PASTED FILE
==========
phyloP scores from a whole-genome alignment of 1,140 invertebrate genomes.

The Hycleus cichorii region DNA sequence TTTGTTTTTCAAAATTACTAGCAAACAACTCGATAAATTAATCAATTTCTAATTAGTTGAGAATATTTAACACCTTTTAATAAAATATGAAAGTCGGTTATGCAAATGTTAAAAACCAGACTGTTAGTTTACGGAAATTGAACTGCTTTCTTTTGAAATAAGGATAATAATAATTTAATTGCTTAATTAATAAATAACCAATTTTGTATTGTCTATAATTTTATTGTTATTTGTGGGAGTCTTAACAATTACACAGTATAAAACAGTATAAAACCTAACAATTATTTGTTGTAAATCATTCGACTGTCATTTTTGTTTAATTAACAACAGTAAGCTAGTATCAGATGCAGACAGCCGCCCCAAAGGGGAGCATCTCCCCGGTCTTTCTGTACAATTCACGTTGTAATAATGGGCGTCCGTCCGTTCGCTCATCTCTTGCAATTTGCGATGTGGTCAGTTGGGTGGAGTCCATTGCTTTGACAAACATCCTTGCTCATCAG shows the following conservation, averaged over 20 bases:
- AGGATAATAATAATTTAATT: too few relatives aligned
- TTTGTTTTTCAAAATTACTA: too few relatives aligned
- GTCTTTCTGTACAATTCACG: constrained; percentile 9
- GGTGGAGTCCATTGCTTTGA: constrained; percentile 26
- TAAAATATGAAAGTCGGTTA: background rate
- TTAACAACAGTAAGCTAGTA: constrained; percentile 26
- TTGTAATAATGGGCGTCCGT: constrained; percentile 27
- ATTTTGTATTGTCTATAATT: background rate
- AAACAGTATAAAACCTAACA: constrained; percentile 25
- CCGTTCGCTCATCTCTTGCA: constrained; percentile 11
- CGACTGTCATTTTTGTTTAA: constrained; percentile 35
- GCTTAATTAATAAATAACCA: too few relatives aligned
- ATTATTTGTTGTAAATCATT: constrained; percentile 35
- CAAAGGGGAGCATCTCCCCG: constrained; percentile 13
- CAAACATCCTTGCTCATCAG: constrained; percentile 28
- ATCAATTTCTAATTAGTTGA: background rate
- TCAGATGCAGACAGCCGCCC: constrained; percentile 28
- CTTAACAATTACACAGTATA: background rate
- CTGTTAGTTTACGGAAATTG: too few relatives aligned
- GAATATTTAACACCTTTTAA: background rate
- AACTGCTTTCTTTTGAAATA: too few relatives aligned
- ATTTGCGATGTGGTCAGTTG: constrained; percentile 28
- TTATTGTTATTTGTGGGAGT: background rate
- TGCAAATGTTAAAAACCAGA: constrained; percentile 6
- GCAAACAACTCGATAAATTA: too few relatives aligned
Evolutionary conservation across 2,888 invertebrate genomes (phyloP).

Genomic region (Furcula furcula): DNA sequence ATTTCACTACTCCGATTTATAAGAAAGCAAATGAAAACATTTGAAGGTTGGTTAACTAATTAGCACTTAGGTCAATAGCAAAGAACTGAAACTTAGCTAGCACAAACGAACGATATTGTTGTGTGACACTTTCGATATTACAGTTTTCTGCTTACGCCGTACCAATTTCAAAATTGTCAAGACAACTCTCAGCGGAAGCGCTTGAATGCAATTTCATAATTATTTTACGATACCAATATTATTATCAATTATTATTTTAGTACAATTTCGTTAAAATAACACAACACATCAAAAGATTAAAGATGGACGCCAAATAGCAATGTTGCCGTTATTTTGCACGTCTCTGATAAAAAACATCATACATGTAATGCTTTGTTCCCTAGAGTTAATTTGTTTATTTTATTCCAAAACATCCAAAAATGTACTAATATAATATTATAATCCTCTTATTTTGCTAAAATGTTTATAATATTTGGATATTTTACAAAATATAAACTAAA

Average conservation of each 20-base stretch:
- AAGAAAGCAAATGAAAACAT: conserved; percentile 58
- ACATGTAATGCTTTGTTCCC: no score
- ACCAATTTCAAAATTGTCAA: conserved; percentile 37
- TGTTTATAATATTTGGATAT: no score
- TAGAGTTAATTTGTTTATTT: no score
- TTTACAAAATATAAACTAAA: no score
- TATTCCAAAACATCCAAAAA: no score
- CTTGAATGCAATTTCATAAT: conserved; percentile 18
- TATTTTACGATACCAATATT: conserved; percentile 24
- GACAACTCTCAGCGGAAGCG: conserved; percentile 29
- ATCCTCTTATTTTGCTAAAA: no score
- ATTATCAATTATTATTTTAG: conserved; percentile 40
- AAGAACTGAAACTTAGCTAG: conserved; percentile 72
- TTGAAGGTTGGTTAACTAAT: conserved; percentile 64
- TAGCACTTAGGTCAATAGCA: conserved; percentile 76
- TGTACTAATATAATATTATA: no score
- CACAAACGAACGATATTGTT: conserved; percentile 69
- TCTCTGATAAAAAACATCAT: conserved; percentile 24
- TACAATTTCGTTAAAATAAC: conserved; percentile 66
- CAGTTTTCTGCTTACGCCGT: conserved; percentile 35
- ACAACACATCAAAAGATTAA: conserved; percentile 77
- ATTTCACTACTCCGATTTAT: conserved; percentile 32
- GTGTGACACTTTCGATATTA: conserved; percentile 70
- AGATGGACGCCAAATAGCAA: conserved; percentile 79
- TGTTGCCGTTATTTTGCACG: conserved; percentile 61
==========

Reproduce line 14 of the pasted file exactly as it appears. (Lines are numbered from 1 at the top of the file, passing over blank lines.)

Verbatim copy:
- GCTTAATTAATAAATAACCA: too few relatives aligned